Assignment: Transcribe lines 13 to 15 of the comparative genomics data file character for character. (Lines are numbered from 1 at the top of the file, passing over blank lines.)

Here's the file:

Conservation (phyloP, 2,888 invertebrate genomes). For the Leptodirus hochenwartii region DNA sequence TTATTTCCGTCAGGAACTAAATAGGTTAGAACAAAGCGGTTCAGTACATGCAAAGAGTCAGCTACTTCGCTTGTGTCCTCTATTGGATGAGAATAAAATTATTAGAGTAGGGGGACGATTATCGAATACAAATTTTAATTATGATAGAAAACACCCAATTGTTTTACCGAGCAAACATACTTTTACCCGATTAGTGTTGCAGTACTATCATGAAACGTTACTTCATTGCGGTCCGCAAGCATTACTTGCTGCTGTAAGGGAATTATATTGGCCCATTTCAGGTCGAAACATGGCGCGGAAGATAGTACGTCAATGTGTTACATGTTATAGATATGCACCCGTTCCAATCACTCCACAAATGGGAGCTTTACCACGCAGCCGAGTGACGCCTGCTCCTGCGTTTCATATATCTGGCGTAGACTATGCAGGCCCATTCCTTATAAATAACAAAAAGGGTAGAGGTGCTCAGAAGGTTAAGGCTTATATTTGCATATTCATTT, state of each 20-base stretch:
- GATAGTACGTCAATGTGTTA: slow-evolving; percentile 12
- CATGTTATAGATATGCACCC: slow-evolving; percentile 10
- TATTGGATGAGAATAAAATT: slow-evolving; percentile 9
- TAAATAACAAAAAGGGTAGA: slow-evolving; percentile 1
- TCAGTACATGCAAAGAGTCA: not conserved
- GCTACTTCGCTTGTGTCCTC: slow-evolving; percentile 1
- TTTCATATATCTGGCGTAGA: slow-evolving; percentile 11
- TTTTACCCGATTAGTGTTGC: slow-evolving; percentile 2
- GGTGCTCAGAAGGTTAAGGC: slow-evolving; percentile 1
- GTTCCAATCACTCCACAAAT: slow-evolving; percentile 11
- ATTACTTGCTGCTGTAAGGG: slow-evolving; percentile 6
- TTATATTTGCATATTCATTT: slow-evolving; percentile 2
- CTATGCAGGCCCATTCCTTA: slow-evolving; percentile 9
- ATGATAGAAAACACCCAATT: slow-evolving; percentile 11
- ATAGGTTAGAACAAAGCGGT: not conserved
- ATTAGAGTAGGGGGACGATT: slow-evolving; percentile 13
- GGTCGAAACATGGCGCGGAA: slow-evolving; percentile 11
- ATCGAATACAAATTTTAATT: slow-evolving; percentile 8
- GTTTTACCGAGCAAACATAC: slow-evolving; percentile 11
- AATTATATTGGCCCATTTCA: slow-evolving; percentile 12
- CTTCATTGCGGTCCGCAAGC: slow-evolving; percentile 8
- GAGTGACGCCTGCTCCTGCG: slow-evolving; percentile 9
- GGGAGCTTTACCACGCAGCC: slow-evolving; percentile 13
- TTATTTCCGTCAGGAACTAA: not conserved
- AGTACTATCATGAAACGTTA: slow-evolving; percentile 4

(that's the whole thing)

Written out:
- TTATATTTGCATATTCATTT: slow-evolving; percentile 2
- CTATGCAGGCCCATTCCTTA: slow-evolving; percentile 9
- ATGATAGAAAACACCCAATT: slow-evolving; percentile 11